In this article, we will consider the properties and products of nanofibers and their benefits from a global environmental perspective.
In the context of the SDGs (Sustainable Development Goals) being set globally, how well do nanofibers fit in with the SDGs?
These are the main three points.
We will explain them one by one.
Nanofibers come in a variety of types. Polymeric nanofibers,” such as polypropylene and polyethylene terephthalate, “bionanofibers,” such as cellulose, tendon, and DNA, “carbon nanofibers,” such as carbon nanotubes, and “nanowires” made of metals, are all different in terms of features and properties.
Polypropylene is the raw material for polymer nanofibers, and it is attracting a lot of attention among these materials. Actually, polypropylene is used in a large variety of products in our daily lives.
For example, plastic bags. Recently, In Japan, there are efforts to reduce consumption of plastic bags by charging for them, but even so, we inevitably still consume them in our daily lives. Polypropylene is also used for wrapping strings and for buckets.
When these are discarded, and thus becomes “waste plastics”, they can be reused as resources and reborn as “polymer nanofibers”.
The Chinese government suddenly banned the import of recyclable and plastic waste that it had previously accepted from all over the world starting at the end of 2017! Even in Japan, which used to send more than 70% of its exported PET bottle waste to China, the number of companies exporting to third countries or struggling to dispose of the waste domestically has skyrocketed. The world has been forced to consider new export destinations for waste plastics, which has resulted in increased exports to Southeast Asia and Taiwan since 2018, but since July of the same year, both countries and regions have tightened their import standards for waste plastics, and it will be difficult to continue to export at the same level in the future.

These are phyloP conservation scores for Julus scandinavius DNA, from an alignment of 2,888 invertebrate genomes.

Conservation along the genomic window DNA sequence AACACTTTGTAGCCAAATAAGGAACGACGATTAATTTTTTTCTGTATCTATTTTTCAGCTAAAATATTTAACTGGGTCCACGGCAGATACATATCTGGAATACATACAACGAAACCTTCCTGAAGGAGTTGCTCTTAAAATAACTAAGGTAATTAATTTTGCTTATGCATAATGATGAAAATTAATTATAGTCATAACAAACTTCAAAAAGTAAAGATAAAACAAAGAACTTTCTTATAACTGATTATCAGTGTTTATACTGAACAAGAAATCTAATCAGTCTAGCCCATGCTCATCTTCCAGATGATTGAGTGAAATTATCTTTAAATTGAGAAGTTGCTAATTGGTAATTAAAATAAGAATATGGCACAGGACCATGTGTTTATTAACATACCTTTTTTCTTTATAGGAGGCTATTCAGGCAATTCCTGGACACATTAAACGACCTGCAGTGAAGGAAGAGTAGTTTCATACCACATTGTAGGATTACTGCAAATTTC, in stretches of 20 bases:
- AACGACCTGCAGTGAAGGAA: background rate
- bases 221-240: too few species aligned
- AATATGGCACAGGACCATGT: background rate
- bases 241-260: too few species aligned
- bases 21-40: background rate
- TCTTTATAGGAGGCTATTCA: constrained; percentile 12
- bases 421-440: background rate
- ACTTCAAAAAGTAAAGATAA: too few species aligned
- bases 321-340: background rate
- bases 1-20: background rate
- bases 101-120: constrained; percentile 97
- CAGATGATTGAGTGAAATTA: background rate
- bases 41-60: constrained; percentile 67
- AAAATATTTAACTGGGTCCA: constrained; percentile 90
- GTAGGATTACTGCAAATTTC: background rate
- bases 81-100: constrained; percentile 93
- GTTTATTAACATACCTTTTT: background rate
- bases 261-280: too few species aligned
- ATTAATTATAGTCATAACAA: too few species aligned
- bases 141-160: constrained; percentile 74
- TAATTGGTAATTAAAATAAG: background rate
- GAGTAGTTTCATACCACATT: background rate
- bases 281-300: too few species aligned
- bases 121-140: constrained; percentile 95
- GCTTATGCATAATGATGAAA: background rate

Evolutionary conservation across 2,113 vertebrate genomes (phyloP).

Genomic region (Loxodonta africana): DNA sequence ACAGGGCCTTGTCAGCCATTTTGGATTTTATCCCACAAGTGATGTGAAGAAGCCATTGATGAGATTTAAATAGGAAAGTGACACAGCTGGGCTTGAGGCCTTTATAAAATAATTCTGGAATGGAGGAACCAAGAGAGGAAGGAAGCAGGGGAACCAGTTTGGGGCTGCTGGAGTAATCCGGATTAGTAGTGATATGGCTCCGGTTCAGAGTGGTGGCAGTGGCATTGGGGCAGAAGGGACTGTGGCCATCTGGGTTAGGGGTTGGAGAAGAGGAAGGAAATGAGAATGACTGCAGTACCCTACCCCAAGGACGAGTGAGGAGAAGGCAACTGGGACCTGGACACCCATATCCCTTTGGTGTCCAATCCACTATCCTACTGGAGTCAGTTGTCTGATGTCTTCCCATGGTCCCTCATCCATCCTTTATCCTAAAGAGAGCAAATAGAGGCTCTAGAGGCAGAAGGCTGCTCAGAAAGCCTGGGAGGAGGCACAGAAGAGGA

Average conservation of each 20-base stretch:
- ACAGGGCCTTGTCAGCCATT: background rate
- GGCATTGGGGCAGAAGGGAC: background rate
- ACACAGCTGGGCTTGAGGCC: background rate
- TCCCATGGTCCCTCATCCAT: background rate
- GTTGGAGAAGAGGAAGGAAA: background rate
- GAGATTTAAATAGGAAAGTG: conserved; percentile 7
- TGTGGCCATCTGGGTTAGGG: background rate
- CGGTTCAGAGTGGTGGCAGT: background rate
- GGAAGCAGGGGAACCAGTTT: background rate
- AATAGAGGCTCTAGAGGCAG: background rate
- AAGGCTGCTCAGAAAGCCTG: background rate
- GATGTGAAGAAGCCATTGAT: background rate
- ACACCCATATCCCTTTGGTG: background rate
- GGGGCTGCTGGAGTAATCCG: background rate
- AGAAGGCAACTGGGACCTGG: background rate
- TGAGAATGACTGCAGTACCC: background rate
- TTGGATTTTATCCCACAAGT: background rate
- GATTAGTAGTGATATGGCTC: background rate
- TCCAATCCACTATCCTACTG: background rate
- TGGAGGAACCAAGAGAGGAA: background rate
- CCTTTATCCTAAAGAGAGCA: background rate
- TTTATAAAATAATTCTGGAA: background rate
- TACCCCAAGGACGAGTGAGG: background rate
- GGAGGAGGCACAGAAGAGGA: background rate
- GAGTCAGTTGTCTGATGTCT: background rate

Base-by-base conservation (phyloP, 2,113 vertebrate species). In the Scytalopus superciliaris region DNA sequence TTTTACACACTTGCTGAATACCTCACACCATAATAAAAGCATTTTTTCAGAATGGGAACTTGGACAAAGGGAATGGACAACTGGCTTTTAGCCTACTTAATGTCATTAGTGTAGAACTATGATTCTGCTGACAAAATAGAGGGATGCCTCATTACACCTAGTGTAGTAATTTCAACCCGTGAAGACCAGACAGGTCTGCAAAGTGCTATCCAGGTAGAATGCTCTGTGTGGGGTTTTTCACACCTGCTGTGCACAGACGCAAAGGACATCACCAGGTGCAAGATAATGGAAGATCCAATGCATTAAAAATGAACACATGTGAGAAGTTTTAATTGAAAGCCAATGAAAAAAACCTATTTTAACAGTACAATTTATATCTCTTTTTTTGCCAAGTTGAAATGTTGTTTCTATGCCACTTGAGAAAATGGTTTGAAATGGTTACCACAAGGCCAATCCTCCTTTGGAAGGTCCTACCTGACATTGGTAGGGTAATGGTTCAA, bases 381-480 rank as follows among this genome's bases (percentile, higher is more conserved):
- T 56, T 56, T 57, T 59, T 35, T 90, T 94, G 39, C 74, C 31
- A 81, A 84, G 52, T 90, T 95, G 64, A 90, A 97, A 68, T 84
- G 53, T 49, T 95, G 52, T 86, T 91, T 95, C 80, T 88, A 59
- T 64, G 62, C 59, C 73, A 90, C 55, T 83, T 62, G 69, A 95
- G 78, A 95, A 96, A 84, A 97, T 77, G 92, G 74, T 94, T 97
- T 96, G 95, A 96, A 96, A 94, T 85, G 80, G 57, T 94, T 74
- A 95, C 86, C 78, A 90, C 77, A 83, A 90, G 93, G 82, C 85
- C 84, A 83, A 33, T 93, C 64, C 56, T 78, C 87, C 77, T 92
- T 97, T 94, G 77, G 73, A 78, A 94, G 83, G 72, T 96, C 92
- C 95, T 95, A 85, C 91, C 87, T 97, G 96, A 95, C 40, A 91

We propose to add new value to waste plastic, which had lost its place in the world, by “turning waste plastic into nanofibers,” making it possible to dispose of it. Plastic waste, which had been piled up in many places around the world and had no place to go, now has a new role to play.
Nanofibers made from waste further enrich the environment of the earth.
What would be the effect of burying extremely water-repellent nanofiber sheets in a vast desert? Once it rains there, all the rainwater will not be absorbed by the desert soil and will accumulate, creating a large puddle. By doing this on a large scale, it is thought that “artificial oases” can be created, reducing water shortages in desert areas.
Water storage methods currently in practice in Los Angeles
With the same principle applied to artificial oases, sand and greenery can be installed on top of nanofiber sheets to green the desert at a low cost and without the use of heavy machinery.
The accumulation of moisture will also help to prevent wind damage (sandstorms), providing a great help to people living in desert areas.
In island nations and remote islands where freshwater is difficult to obtain, a stable water supply is an extremely important issue. In this context, it is believed that stable water supply can be secured by utilizing the “super specific surface area effect,” a characteristic of nanofibers, to evaporate seawater and extract fresh water.
In addition, it is theoretically possible to simultaneously produce “fresh water” and “electricity” from seawater by using the highly concentrated brine obtained in the process to osmotically generate power.
What do you think? In this article, we introduced the “Impact of Nanofibers on the Global Environment” from an energy perspective. Please check out our other articles as well, as we have updated a variety of other nanofiber information in an easy-to-understand style!